Welcome to 2014, readers!
As you might have noticed, over the past several weeks, the blog has taken on a new rhythm of posting. The department personnel have started posting twice a week – on Tuesday and on Friday – and while we get some help, the bulk of the posting is done by the three new project archivists. Our Tuesday posts, which we will now be calling “CyPix,” feature a fun photo from an Iowa State collection; recent photos have highlighted the history of holidays and football at ISU, for example.
Fridays feature longer posts that provide insight into individual collections that are ready and waiting for research, educational, and all other kinds of uses. Since we three project archivists are hard at work on making collections available to researchers, these posts will frequently highlight the collections that we are working on. But we still have some tricks up our sleeves! During National Aviation Month, Amy highlighted Charles Lindbergh’s lesser-known aviation rival, former Iowa State student Clarence Chamberlin. Then, just as I was needing books to read over the holidays, Amy shared the story of the local (defunct) book club the Serendipity Club – complete with reading list. Whitney is no slouch, either – she recently wrote about bank robberies in Iowa, including a few by Bonnie and Clyde.
Since we’re on the topic of changes in ISU Special Collections, let’s talk for a moment about the role of the project archivists. I said earlier that we are helping make collections available to our user base – we use the term “processing” but a good deal goes into that ten-letter word. Similarly, the term “user” or “patron” is more complex than it seems, because Special Collections is open to the same people as the library is: everyone. If you’re reading this, you can come see us! Our users are frequently members of the Iowa State community – current students, staff, faculty, administration, and alumni – but our resources are available to all, and recent visitors have included middle-school students from other parts of Iowa, faculty of other institutions, and folks interested in the design of old Iowa State sports memorabilia. One size does not fit all when it comes to the work in our department, nor the output of this blog.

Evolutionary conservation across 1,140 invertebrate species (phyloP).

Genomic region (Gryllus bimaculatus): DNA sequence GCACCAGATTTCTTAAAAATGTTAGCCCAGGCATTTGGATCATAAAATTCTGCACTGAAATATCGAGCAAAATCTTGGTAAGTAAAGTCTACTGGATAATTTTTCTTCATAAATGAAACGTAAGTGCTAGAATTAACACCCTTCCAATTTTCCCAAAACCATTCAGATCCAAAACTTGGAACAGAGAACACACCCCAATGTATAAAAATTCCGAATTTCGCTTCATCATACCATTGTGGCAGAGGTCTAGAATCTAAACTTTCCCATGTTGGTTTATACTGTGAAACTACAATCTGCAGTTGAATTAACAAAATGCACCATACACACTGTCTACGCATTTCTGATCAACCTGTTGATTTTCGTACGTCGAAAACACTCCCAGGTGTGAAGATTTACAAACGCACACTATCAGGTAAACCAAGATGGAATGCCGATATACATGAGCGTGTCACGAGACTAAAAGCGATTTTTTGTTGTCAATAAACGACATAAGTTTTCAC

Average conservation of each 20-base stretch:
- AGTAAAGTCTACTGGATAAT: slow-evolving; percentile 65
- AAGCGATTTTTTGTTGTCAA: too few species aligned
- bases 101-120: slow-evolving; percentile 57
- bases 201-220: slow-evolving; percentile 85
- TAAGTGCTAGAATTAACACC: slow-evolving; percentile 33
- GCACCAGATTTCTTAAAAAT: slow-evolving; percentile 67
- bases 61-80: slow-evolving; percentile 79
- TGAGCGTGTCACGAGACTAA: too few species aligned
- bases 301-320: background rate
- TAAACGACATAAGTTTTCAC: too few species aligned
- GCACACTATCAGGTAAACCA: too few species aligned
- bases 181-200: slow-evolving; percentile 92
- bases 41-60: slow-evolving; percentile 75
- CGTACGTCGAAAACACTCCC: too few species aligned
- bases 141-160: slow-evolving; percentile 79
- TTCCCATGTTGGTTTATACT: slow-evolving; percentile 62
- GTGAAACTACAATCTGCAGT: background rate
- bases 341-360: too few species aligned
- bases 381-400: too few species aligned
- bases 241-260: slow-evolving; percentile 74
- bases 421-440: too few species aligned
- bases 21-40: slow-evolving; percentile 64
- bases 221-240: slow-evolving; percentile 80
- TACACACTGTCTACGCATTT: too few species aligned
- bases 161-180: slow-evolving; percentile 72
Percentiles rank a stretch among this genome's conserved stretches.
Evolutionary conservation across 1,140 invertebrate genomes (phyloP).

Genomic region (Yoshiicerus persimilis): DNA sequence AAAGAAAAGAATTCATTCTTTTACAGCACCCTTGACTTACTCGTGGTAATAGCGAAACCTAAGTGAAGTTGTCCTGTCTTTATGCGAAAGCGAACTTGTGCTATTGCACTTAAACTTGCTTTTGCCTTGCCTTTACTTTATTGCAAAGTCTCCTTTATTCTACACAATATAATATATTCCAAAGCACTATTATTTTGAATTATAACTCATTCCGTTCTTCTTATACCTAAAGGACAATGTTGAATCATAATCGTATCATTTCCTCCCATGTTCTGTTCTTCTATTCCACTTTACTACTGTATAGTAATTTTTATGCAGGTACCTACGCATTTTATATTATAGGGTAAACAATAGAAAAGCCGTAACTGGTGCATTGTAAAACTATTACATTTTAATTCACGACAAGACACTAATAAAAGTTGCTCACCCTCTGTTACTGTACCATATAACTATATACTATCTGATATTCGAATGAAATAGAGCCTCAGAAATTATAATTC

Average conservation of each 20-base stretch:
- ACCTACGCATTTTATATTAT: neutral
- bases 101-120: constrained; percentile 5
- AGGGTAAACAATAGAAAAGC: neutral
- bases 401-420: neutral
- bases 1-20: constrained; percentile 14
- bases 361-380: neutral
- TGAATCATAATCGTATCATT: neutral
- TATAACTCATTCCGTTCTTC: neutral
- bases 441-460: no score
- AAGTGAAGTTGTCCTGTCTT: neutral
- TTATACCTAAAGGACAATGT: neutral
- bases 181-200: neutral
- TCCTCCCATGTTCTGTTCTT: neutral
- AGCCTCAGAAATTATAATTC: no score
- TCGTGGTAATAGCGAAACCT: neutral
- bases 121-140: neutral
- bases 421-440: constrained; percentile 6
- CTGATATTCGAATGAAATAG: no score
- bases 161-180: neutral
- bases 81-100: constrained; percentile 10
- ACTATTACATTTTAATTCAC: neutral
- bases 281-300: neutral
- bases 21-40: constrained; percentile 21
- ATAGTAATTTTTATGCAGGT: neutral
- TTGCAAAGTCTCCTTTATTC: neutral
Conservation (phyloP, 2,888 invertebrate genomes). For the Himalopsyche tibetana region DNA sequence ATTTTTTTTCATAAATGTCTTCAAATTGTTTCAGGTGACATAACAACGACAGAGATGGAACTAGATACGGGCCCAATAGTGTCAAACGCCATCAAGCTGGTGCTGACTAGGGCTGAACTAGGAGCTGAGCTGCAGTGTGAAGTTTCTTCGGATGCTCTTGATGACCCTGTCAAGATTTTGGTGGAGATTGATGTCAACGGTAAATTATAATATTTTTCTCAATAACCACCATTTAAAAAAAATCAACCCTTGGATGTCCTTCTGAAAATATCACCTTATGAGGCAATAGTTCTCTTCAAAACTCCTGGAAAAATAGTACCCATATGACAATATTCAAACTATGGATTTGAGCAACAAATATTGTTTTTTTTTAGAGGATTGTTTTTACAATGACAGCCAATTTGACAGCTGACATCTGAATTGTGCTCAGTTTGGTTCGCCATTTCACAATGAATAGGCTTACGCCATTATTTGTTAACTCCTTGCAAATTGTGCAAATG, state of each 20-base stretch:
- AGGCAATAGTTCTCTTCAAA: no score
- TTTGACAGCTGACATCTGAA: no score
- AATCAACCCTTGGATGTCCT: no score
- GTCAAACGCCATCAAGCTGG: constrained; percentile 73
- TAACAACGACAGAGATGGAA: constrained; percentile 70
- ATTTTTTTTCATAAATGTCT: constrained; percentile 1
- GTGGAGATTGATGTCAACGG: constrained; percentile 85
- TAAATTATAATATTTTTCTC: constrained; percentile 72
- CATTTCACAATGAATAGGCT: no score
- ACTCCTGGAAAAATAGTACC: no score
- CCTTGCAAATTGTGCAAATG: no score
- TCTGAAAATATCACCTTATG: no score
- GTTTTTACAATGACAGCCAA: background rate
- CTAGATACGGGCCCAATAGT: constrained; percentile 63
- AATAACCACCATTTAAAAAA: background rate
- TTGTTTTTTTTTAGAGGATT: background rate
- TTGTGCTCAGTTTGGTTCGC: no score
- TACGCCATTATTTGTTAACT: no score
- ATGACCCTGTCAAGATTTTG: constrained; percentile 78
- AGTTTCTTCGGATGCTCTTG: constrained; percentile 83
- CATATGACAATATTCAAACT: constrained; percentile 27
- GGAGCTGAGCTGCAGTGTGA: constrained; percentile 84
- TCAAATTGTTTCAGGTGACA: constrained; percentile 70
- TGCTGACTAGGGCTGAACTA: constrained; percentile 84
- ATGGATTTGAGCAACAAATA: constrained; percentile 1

In a future post, I’ll go into more depth about what we archivists mean when we talk about processing. Our special collections and university archives contain plenty of mysteries, but we hope this space will be a forum for conversation and education about our efforts. As archivists, we know that not every question has a direct answer, but we work to provide access to as much information as possible. Check back next week for more about the whats, whys, and hows of archival work. In the meantime, if you have questions about our collections or projects, please let us know in the comments!